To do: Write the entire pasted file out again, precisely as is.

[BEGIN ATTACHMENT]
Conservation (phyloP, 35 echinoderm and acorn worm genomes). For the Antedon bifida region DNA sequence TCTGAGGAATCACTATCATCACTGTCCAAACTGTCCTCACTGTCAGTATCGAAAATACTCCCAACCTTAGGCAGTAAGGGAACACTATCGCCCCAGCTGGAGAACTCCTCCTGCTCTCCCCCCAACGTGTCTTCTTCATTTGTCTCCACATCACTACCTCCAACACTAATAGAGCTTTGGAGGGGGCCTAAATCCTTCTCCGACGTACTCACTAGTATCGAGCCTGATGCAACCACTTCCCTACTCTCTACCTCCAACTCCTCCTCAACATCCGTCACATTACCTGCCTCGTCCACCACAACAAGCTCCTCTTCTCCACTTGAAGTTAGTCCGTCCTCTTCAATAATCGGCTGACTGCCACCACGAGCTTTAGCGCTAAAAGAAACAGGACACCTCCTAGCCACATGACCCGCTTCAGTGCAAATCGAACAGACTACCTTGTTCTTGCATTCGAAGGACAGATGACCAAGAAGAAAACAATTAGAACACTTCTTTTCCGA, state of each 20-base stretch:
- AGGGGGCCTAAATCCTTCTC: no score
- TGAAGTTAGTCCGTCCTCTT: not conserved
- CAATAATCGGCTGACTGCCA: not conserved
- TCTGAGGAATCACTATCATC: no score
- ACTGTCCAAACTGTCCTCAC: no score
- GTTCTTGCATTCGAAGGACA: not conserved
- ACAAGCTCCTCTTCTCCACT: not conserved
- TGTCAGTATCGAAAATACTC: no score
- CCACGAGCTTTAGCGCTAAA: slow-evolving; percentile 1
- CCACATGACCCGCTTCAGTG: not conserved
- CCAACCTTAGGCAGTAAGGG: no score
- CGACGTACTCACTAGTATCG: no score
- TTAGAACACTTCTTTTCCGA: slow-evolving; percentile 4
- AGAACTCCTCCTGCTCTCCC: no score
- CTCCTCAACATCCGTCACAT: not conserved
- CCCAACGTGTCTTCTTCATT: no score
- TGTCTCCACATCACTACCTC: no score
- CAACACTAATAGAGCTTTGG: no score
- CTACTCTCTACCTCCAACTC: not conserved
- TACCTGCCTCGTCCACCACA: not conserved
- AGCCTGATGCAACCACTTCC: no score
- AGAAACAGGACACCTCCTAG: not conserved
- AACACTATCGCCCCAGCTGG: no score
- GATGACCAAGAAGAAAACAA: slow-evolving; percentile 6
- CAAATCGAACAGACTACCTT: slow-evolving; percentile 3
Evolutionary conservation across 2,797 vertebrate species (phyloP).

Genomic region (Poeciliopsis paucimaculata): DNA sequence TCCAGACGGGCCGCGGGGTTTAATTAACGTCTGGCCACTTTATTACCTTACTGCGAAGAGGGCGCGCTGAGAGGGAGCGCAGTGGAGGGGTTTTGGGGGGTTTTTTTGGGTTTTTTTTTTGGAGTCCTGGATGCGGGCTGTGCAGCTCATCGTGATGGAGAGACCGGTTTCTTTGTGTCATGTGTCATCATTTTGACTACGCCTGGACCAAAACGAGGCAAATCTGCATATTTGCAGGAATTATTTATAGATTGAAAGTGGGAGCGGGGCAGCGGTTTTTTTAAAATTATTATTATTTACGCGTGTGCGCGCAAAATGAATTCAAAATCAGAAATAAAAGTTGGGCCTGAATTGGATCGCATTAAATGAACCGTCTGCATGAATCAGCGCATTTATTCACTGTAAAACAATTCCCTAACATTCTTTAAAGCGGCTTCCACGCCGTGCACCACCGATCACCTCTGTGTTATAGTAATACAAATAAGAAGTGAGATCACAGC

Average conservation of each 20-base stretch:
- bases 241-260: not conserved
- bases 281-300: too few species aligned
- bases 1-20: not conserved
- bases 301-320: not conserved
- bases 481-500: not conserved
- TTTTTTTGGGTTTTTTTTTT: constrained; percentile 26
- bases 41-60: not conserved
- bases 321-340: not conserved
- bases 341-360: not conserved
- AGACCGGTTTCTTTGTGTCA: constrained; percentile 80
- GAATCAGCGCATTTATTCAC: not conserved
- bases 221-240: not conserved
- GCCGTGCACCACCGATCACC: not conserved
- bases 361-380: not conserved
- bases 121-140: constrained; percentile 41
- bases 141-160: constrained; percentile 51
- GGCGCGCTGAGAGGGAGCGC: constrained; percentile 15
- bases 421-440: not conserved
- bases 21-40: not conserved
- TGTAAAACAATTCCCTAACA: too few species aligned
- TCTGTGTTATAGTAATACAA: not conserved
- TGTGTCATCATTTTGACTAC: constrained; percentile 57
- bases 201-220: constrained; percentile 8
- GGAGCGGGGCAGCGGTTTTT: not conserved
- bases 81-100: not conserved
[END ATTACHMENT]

Conservation (phyloP, 35 echinoderm and acorn worm genomes). For the Antedon bifida region DNA sequence TCTGAGGAATCACTATCATCACTGTCCAAACTGTCCTCACTGTCAGTATCGAAAATACTCCCAACCTTAGGCAGTAAGGGAACACTATCGCCCCAGCTGGAGAACTCCTCCTGCTCTCCCCCCAACGTGTCTTCTTCATTTGTCTCCACATCACTACCTCCAACACTAATAGAGCTTTGGAGGGGGCCTAAATCCTTCTCCGACGTACTCACTAGTATCGAGCCTGATGCAACCACTTCCCTACTCTCTACCTCCAACTCCTCCTCAACATCCGTCACATTACCTGCCTCGTCCACCACAACAAGCTCCTCTTCTCCACTTGAAGTTAGTCCGTCCTCTTCAATAATCGGCTGACTGCCACCACGAGCTTTAGCGCTAAAAGAAACAGGACACCTCCTAGCCACATGACCCGCTTCAGTGCAAATCGAACAGACTACCTTGTTCTTGCATTCGAAGGACAGATGACCAAGAAGAAAACAATTAGAACACTTCTTTTCCGA, state of each 20-base stretch:
- AGGGGGCCTAAATCCTTCTC: no score
- TGAAGTTAGTCCGTCCTCTT: not conserved
- CAATAATCGGCTGACTGCCA: not conserved
- TCTGAGGAATCACTATCATC: no score
- ACTGTCCAAACTGTCCTCAC: no score
- GTTCTTGCATTCGAAGGACA: not conserved
- ACAAGCTCCTCTTCTCCACT: not conserved
- TGTCAGTATCGAAAATACTC: no score
- CCACGAGCTTTAGCGCTAAA: slow-evolving; percentile 1
- CCACATGACCCGCTTCAGTG: not conserved
- CCAACCTTAGGCAGTAAGGG: no score
- CGACGTACTCACTAGTATCG: no score
- TTAGAACACTTCTTTTCCGA: slow-evolving; percentile 4
- AGAACTCCTCCTGCTCTCCC: no score
- CTCCTCAACATCCGTCACAT: not conserved
- CCCAACGTGTCTTCTTCATT: no score
- TGTCTCCACATCACTACCTC: no score
- CAACACTAATAGAGCTTTGG: no score
- CTACTCTCTACCTCCAACTC: not conserved
- TACCTGCCTCGTCCACCACA: not conserved
- AGCCTGATGCAACCACTTCC: no score
- AGAAACAGGACACCTCCTAG: not conserved
- AACACTATCGCCCCAGCTGG: no score
- GATGACCAAGAAGAAAACAA: slow-evolving; percentile 6
- CAAATCGAACAGACTACCTT: slow-evolving; percentile 3
Evolutionary conservation across 2,797 vertebrate species (phyloP).

Genomic region (Poeciliopsis paucimaculata): DNA sequence TCCAGACGGGCCGCGGGGTTTAATTAACGTCTGGCCACTTTATTACCTTACTGCGAAGAGGGCGCGCTGAGAGGGAGCGCAGTGGAGGGGTTTTGGGGGGTTTTTTTGGGTTTTTTTTTTGGAGTCCTGGATGCGGGCTGTGCAGCTCATCGTGATGGAGAGACCGGTTTCTTTGTGTCATGTGTCATCATTTTGACTACGCCTGGACCAAAACGAGGCAAATCTGCATATTTGCAGGAATTATTTATAGATTGAAAGTGGGAGCGGGGCAGCGGTTTTTTTAAAATTATTATTATTTACGCGTGTGCGCGCAAAATGAATTCAAAATCAGAAATAAAAGTTGGGCCTGAATTGGATCGCATTAAATGAACCGTCTGCATGAATCAGCGCATTTATTCACTGTAAAACAATTCCCTAACATTCTTTAAAGCGGCTTCCACGCCGTGCACCACCGATCACCTCTGTGTTATAGTAATACAAATAAGAAGTGAGATCACAGC

Average conservation of each 20-base stretch:
- bases 241-260: not conserved
- bases 281-300: too few species aligned
- bases 1-20: not conserved
- bases 301-320: not conserved
- bases 481-500: not conserved
- TTTTTTTGGGTTTTTTTTTT: constrained; percentile 26
- bases 41-60: not conserved
- bases 321-340: not conserved
- bases 341-360: not conserved
- AGACCGGTTTCTTTGTGTCA: constrained; percentile 80
- GAATCAGCGCATTTATTCAC: not conserved
- bases 221-240: not conserved
- GCCGTGCACCACCGATCACC: not conserved
- bases 361-380: not conserved
- bases 121-140: constrained; percentile 41
- bases 141-160: constrained; percentile 51
- GGCGCGCTGAGAGGGAGCGC: constrained; percentile 15
- bases 421-440: not conserved
- bases 21-40: not conserved
- TGTAAAACAATTCCCTAACA: too few species aligned
- TCTGTGTTATAGTAATACAA: not conserved
- TGTGTCATCATTTTGACTAC: constrained; percentile 57
- bases 201-220: constrained; percentile 8
- GGAGCGGGGCAGCGGTTTTT: not conserved
- bases 81-100: not conserved